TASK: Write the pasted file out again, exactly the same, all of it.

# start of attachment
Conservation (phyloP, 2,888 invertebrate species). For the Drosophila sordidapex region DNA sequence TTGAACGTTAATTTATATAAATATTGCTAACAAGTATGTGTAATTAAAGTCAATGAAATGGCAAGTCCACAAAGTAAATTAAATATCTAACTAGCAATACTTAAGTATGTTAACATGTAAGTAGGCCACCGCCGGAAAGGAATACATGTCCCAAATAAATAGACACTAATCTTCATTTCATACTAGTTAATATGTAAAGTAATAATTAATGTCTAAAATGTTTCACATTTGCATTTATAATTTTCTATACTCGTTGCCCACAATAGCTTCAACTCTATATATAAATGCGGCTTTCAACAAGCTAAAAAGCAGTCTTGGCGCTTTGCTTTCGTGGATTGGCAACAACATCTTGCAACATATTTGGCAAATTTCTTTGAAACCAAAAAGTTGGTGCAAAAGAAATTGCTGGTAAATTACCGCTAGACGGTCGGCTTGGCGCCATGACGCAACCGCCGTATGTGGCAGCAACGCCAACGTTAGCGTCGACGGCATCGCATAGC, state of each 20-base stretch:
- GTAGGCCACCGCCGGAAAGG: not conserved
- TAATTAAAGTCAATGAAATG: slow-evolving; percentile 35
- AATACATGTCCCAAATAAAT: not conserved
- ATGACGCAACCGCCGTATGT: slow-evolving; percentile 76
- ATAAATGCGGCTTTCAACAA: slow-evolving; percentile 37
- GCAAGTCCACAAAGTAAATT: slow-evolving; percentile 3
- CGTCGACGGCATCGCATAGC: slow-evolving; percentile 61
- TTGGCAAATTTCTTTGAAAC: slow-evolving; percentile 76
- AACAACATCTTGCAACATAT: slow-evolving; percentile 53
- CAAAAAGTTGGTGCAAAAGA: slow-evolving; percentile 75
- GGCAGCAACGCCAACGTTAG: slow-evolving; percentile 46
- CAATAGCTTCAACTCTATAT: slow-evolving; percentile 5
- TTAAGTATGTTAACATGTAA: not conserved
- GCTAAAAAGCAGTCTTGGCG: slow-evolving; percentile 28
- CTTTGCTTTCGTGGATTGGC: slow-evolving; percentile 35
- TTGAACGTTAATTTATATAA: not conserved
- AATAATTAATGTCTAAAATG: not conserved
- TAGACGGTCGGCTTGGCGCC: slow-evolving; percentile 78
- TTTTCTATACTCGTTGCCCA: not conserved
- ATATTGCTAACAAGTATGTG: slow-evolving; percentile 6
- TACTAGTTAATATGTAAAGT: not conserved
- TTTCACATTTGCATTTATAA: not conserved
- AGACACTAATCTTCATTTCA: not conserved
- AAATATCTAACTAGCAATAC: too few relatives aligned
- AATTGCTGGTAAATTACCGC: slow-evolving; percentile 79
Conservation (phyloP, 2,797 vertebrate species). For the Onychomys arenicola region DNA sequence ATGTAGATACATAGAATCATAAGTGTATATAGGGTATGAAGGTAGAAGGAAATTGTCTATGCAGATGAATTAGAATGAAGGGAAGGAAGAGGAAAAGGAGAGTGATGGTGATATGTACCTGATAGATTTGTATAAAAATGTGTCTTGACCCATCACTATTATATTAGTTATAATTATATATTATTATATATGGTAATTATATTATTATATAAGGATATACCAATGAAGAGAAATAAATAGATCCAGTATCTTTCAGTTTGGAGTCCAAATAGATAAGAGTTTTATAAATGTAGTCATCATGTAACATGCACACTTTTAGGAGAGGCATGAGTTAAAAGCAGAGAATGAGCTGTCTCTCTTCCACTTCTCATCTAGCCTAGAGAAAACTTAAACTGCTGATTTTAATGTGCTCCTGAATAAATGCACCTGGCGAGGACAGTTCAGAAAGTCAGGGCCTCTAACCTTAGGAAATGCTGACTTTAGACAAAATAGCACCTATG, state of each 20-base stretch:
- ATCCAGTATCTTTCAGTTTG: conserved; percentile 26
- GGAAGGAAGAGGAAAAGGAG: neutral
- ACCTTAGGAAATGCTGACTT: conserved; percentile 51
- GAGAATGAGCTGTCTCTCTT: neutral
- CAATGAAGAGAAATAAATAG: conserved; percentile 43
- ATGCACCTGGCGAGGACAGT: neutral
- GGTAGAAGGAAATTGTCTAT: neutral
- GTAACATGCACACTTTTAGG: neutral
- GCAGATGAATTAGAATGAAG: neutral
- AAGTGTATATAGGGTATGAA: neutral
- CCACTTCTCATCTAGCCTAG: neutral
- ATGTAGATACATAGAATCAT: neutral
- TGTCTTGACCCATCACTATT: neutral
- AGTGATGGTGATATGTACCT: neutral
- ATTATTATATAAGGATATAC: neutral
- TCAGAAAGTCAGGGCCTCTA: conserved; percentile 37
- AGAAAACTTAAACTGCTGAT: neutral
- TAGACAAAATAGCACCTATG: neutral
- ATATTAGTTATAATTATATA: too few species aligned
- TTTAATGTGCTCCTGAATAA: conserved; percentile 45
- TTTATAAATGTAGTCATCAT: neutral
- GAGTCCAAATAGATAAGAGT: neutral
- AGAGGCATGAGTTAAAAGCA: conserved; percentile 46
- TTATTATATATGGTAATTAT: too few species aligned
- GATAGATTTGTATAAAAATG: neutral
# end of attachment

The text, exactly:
Conservation (phyloP, 2,888 invertebrate species). For the Drosophila sordidapex region DNA sequence TTGAACGTTAATTTATATAAATATTGCTAACAAGTATGTGTAATTAAAGTCAATGAAATGGCAAGTCCACAAAGTAAATTAAATATCTAACTAGCAATACTTAAGTATGTTAACATGTAAGTAGGCCACCGCCGGAAAGGAATACATGTCCCAAATAAATAGACACTAATCTTCATTTCATACTAGTTAATATGTAAAGTAATAATTAATGTCTAAAATGTTTCACATTTGCATTTATAATTTTCTATACTCGTTGCCCACAATAGCTTCAACTCTATATATAAATGCGGCTTTCAACAAGCTAAAAAGCAGTCTTGGCGCTTTGCTTTCGTGGATTGGCAACAACATCTTGCAACATATTTGGCAAATTTCTTTGAAACCAAAAAGTTGGTGCAAAAGAAATTGCTGGTAAATTACCGCTAGACGGTCGGCTTGGCGCCATGACGCAACCGCCGTATGTGGCAGCAACGCCAACGTTAGCGTCGACGGCATCGCATAGC, state of each 20-base stretch:
- GTAGGCCACCGCCGGAAAGG: not conserved
- TAATTAAAGTCAATGAAATG: slow-evolving; percentile 35
- AATACATGTCCCAAATAAAT: not conserved
- ATGACGCAACCGCCGTATGT: slow-evolving; percentile 76
- ATAAATGCGGCTTTCAACAA: slow-evolving; percentile 37
- GCAAGTCCACAAAGTAAATT: slow-evolving; percentile 3
- CGTCGACGGCATCGCATAGC: slow-evolving; percentile 61
- TTGGCAAATTTCTTTGAAAC: slow-evolving; percentile 76
- AACAACATCTTGCAACATAT: slow-evolving; percentile 53
- CAAAAAGTTGGTGCAAAAGA: slow-evolving; percentile 75
- GGCAGCAACGCCAACGTTAG: slow-evolving; percentile 46
- CAATAGCTTCAACTCTATAT: slow-evolving; percentile 5
- TTAAGTATGTTAACATGTAA: not conserved
- GCTAAAAAGCAGTCTTGGCG: slow-evolving; percentile 28
- CTTTGCTTTCGTGGATTGGC: slow-evolving; percentile 35
- TTGAACGTTAATTTATATAA: not conserved
- AATAATTAATGTCTAAAATG: not conserved
- TAGACGGTCGGCTTGGCGCC: slow-evolving; percentile 78
- TTTTCTATACTCGTTGCCCA: not conserved
- ATATTGCTAACAAGTATGTG: slow-evolving; percentile 6
- TACTAGTTAATATGTAAAGT: not conserved
- TTTCACATTTGCATTTATAA: not conserved
- AGACACTAATCTTCATTTCA: not conserved
- AAATATCTAACTAGCAATAC: too few relatives aligned
- AATTGCTGGTAAATTACCGC: slow-evolving; percentile 79
Conservation (phyloP, 2,797 vertebrate species). For the Onychomys arenicola region DNA sequence ATGTAGATACATAGAATCATAAGTGTATATAGGGTATGAAGGTAGAAGGAAATTGTCTATGCAGATGAATTAGAATGAAGGGAAGGAAGAGGAAAAGGAGAGTGATGGTGATATGTACCTGATAGATTTGTATAAAAATGTGTCTTGACCCATCACTATTATATTAGTTATAATTATATATTATTATATATGGTAATTATATTATTATATAAGGATATACCAATGAAGAGAAATAAATAGATCCAGTATCTTTCAGTTTGGAGTCCAAATAGATAAGAGTTTTATAAATGTAGTCATCATGTAACATGCACACTTTTAGGAGAGGCATGAGTTAAAAGCAGAGAATGAGCTGTCTCTCTTCCACTTCTCATCTAGCCTAGAGAAAACTTAAACTGCTGATTTTAATGTGCTCCTGAATAAATGCACCTGGCGAGGACAGTTCAGAAAGTCAGGGCCTCTAACCTTAGGAAATGCTGACTTTAGACAAAATAGCACCTATG, state of each 20-base stretch:
- ATCCAGTATCTTTCAGTTTG: conserved; percentile 26
- GGAAGGAAGAGGAAAAGGAG: neutral
- ACCTTAGGAAATGCTGACTT: conserved; percentile 51
- GAGAATGAGCTGTCTCTCTT: neutral
- CAATGAAGAGAAATAAATAG: conserved; percentile 43
- ATGCACCTGGCGAGGACAGT: neutral
- GGTAGAAGGAAATTGTCTAT: neutral
- GTAACATGCACACTTTTAGG: neutral
- GCAGATGAATTAGAATGAAG: neutral
- AAGTGTATATAGGGTATGAA: neutral
- CCACTTCTCATCTAGCCTAG: neutral
- ATGTAGATACATAGAATCAT: neutral
- TGTCTTGACCCATCACTATT: neutral
- AGTGATGGTGATATGTACCT: neutral
- ATTATTATATAAGGATATAC: neutral
- TCAGAAAGTCAGGGCCTCTA: conserved; percentile 37
- AGAAAACTTAAACTGCTGAT: neutral
- TAGACAAAATAGCACCTATG: neutral
- ATATTAGTTATAATTATATA: too few species aligned
- TTTAATGTGCTCCTGAATAA: conserved; percentile 45
- TTTATAAATGTAGTCATCAT: neutral
- GAGTCCAAATAGATAAGAGT: neutral
- AGAGGCATGAGTTAAAAGCA: conserved; percentile 46
- TTATTATATATGGTAATTAT: too few species aligned
- GATAGATTTGTATAAAAATG: neutral